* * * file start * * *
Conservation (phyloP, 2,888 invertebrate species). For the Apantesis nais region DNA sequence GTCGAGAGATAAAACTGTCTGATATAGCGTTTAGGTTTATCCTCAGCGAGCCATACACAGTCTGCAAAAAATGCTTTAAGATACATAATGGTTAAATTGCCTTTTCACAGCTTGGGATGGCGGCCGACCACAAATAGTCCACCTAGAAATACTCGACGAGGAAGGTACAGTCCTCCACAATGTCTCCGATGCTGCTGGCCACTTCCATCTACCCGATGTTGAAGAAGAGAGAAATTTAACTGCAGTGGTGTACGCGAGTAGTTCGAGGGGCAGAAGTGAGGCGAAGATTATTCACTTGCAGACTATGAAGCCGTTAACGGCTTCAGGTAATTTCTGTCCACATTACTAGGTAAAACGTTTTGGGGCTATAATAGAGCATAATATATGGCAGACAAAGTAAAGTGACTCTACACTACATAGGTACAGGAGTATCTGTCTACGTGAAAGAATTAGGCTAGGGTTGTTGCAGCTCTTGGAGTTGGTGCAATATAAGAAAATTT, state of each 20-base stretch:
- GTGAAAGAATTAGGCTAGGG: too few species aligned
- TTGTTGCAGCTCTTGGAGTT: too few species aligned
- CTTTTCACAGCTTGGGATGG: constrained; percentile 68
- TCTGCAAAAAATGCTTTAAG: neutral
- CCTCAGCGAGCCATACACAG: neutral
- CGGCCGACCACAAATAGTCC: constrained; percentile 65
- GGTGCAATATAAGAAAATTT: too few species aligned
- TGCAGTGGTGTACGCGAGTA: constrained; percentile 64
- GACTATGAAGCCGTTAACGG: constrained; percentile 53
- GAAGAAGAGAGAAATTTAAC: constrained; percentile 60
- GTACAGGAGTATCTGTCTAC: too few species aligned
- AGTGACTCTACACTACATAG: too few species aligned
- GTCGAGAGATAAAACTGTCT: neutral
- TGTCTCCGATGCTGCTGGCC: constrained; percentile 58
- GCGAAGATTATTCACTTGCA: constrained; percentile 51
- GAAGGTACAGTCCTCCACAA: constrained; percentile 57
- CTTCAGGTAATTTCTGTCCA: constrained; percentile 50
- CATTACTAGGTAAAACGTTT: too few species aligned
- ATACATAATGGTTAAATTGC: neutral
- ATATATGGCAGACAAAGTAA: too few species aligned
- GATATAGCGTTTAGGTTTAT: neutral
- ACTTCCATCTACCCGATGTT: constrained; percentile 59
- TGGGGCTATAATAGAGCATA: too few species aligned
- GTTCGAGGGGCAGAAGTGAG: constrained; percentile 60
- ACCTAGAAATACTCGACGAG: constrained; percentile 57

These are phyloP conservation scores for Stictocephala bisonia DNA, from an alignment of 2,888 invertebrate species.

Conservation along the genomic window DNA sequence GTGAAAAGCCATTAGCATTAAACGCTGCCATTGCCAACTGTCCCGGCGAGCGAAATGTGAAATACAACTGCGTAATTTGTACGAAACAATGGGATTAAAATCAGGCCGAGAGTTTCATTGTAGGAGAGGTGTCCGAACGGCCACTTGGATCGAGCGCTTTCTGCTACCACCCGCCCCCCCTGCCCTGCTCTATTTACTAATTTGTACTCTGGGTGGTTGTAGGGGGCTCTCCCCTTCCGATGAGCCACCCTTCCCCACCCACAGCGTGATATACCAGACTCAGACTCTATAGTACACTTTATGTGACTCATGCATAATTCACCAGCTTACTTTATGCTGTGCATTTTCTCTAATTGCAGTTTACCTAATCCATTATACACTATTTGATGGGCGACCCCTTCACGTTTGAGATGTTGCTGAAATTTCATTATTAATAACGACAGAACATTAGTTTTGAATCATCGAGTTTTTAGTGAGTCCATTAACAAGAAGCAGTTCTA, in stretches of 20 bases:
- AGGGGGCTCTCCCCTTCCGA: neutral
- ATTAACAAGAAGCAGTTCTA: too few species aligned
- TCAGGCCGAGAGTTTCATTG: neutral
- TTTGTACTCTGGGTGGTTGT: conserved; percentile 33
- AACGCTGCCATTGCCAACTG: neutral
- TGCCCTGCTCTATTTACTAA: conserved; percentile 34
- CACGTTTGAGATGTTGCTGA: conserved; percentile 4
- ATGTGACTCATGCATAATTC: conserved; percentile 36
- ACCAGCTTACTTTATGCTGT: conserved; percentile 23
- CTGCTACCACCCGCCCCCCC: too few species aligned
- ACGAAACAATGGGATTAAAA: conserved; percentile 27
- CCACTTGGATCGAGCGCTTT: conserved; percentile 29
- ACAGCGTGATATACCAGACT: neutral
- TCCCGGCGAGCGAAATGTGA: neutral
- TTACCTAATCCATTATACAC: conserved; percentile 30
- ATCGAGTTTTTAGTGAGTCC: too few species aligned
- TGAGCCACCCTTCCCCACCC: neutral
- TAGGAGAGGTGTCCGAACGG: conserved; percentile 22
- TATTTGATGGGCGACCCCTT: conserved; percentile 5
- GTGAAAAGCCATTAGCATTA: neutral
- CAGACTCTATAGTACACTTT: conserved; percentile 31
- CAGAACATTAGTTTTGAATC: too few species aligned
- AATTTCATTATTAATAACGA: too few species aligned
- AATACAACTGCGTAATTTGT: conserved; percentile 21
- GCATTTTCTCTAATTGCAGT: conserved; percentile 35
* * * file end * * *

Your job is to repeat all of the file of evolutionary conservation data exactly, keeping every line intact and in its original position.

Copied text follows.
Conservation (phyloP, 2,888 invertebrate species). For the Apantesis nais region DNA sequence GTCGAGAGATAAAACTGTCTGATATAGCGTTTAGGTTTATCCTCAGCGAGCCATACACAGTCTGCAAAAAATGCTTTAAGATACATAATGGTTAAATTGCCTTTTCACAGCTTGGGATGGCGGCCGACCACAAATAGTCCACCTAGAAATACTCGACGAGGAAGGTACAGTCCTCCACAATGTCTCCGATGCTGCTGGCCACTTCCATCTACCCGATGTTGAAGAAGAGAGAAATTTAACTGCAGTGGTGTACGCGAGTAGTTCGAGGGGCAGAAGTGAGGCGAAGATTATTCACTTGCAGACTATGAAGCCGTTAACGGCTTCAGGTAATTTCTGTCCACATTACTAGGTAAAACGTTTTGGGGCTATAATAGAGCATAATATATGGCAGACAAAGTAAAGTGACTCTACACTACATAGGTACAGGAGTATCTGTCTACGTGAAAGAATTAGGCTAGGGTTGTTGCAGCTCTTGGAGTTGGTGCAATATAAGAAAATTT, state of each 20-base stretch:
- GTGAAAGAATTAGGCTAGGG: too few species aligned
- TTGTTGCAGCTCTTGGAGTT: too few species aligned
- CTTTTCACAGCTTGGGATGG: constrained; percentile 68
- TCTGCAAAAAATGCTTTAAG: neutral
- CCTCAGCGAGCCATACACAG: neutral
- CGGCCGACCACAAATAGTCC: constrained; percentile 65
- GGTGCAATATAAGAAAATTT: too few species aligned
- TGCAGTGGTGTACGCGAGTA: constrained; percentile 64
- GACTATGAAGCCGTTAACGG: constrained; percentile 53
- GAAGAAGAGAGAAATTTAAC: constrained; percentile 60
- GTACAGGAGTATCTGTCTAC: too few species aligned
- AGTGACTCTACACTACATAG: too few species aligned
- GTCGAGAGATAAAACTGTCT: neutral
- TGTCTCCGATGCTGCTGGCC: constrained; percentile 58
- GCGAAGATTATTCACTTGCA: constrained; percentile 51
- GAAGGTACAGTCCTCCACAA: constrained; percentile 57
- CTTCAGGTAATTTCTGTCCA: constrained; percentile 50
- CATTACTAGGTAAAACGTTT: too few species aligned
- ATACATAATGGTTAAATTGC: neutral
- ATATATGGCAGACAAAGTAA: too few species aligned
- GATATAGCGTTTAGGTTTAT: neutral
- ACTTCCATCTACCCGATGTT: constrained; percentile 59
- TGGGGCTATAATAGAGCATA: too few species aligned
- GTTCGAGGGGCAGAAGTGAG: constrained; percentile 60
- ACCTAGAAATACTCGACGAG: constrained; percentile 57

These are phyloP conservation scores for Stictocephala bisonia DNA, from an alignment of 2,888 invertebrate species.

Conservation along the genomic window DNA sequence GTGAAAAGCCATTAGCATTAAACGCTGCCATTGCCAACTGTCCCGGCGAGCGAAATGTGAAATACAACTGCGTAATTTGTACGAAACAATGGGATTAAAATCAGGCCGAGAGTTTCATTGTAGGAGAGGTGTCCGAACGGCCACTTGGATCGAGCGCTTTCTGCTACCACCCGCCCCCCCTGCCCTGCTCTATTTACTAATTTGTACTCTGGGTGGTTGTAGGGGGCTCTCCCCTTCCGATGAGCCACCCTTCCCCACCCACAGCGTGATATACCAGACTCAGACTCTATAGTACACTTTATGTGACTCATGCATAATTCACCAGCTTACTTTATGCTGTGCATTTTCTCTAATTGCAGTTTACCTAATCCATTATACACTATTTGATGGGCGACCCCTTCACGTTTGAGATGTTGCTGAAATTTCATTATTAATAACGACAGAACATTAGTTTTGAATCATCGAGTTTTTAGTGAGTCCATTAACAAGAAGCAGTTCTA, in stretches of 20 bases:
- AGGGGGCTCTCCCCTTCCGA: neutral
- ATTAACAAGAAGCAGTTCTA: too few species aligned
- TCAGGCCGAGAGTTTCATTG: neutral
- TTTGTACTCTGGGTGGTTGT: conserved; percentile 33
- AACGCTGCCATTGCCAACTG: neutral
- TGCCCTGCTCTATTTACTAA: conserved; percentile 34
- CACGTTTGAGATGTTGCTGA: conserved; percentile 4
- ATGTGACTCATGCATAATTC: conserved; percentile 36
- ACCAGCTTACTTTATGCTGT: conserved; percentile 23
- CTGCTACCACCCGCCCCCCC: too few species aligned
- ACGAAACAATGGGATTAAAA: conserved; percentile 27
- CCACTTGGATCGAGCGCTTT: conserved; percentile 29
- ACAGCGTGATATACCAGACT: neutral
- TCCCGGCGAGCGAAATGTGA: neutral
- TTACCTAATCCATTATACAC: conserved; percentile 30
- ATCGAGTTTTTAGTGAGTCC: too few species aligned
- TGAGCCACCCTTCCCCACCC: neutral
- TAGGAGAGGTGTCCGAACGG: conserved; percentile 22
- TATTTGATGGGCGACCCCTT: conserved; percentile 5
- GTGAAAAGCCATTAGCATTA: neutral
- CAGACTCTATAGTACACTTT: conserved; percentile 31
- CAGAACATTAGTTTTGAATC: too few species aligned
- AATTTCATTATTAATAACGA: too few species aligned
- AATACAACTGCGTAATTTGT: conserved; percentile 21
- GCATTTTCTCTAATTGCAGT: conserved; percentile 35